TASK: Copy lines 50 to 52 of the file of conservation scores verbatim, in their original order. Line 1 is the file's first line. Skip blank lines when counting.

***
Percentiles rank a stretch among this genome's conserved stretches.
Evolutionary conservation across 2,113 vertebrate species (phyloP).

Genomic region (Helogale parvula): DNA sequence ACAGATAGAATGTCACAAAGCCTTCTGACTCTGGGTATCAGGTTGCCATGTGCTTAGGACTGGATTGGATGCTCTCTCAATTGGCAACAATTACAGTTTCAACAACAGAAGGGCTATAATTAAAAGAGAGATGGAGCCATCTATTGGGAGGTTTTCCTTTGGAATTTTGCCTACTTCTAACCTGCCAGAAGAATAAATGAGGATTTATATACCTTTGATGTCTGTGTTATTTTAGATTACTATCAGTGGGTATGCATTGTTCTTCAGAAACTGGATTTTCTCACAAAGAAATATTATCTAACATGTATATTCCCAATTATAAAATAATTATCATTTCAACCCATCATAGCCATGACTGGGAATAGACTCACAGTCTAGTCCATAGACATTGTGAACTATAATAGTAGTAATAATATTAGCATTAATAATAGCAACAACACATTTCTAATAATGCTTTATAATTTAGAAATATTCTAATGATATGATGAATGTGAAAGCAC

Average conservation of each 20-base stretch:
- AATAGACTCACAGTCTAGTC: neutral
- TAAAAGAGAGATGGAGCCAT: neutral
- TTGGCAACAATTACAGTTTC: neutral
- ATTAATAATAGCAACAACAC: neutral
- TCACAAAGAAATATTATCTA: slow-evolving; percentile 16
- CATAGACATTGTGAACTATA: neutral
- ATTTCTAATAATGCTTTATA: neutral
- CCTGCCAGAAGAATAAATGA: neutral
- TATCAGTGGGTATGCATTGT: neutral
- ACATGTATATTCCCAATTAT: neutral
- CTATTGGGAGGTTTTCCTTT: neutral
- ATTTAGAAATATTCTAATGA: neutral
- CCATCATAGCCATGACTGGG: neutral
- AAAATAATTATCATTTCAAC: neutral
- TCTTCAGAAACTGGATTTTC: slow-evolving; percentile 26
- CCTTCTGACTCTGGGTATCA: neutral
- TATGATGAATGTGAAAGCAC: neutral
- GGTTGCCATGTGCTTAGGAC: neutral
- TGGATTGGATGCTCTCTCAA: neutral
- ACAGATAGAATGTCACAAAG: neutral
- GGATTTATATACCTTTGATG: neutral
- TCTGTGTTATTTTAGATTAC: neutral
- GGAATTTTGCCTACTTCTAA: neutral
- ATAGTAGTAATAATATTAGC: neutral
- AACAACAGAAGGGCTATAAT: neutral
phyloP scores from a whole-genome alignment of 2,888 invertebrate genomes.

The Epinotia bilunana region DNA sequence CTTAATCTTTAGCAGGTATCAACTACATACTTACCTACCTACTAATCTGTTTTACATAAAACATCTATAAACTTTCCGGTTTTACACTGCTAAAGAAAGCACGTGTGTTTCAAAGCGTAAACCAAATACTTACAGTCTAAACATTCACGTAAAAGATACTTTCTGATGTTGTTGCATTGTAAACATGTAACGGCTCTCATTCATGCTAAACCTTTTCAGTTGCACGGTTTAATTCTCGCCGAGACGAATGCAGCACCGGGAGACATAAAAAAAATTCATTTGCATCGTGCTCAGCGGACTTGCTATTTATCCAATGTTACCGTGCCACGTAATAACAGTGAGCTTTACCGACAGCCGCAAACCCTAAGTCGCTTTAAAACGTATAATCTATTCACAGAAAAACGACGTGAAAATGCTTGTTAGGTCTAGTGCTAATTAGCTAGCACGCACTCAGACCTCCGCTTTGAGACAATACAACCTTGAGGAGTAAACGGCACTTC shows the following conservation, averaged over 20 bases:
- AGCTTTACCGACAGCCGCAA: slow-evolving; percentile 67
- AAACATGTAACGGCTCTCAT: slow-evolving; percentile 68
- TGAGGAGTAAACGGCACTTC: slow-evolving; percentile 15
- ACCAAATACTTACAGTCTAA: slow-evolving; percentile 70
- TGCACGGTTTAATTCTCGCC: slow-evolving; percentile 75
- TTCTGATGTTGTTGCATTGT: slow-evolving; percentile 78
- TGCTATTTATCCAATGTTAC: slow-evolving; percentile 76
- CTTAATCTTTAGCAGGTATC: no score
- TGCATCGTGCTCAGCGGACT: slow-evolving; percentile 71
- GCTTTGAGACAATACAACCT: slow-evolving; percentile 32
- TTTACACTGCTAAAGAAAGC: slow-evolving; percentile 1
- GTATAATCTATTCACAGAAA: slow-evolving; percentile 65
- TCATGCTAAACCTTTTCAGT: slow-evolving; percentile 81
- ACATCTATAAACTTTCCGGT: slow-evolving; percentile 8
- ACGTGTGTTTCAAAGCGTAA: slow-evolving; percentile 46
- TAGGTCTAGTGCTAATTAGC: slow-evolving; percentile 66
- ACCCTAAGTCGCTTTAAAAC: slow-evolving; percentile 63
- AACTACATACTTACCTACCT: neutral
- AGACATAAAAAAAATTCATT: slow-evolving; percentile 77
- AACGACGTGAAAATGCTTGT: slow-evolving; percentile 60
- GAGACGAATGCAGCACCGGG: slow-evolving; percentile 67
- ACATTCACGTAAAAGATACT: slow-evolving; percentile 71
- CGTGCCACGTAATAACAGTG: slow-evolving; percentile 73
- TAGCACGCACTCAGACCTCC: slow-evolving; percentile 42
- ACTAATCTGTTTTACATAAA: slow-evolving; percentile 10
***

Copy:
- AGACATAAAAAAAATTCATT: slow-evolving; percentile 77
- AACGACGTGAAAATGCTTGT: slow-evolving; percentile 60
- GAGACGAATGCAGCACCGGG: slow-evolving; percentile 67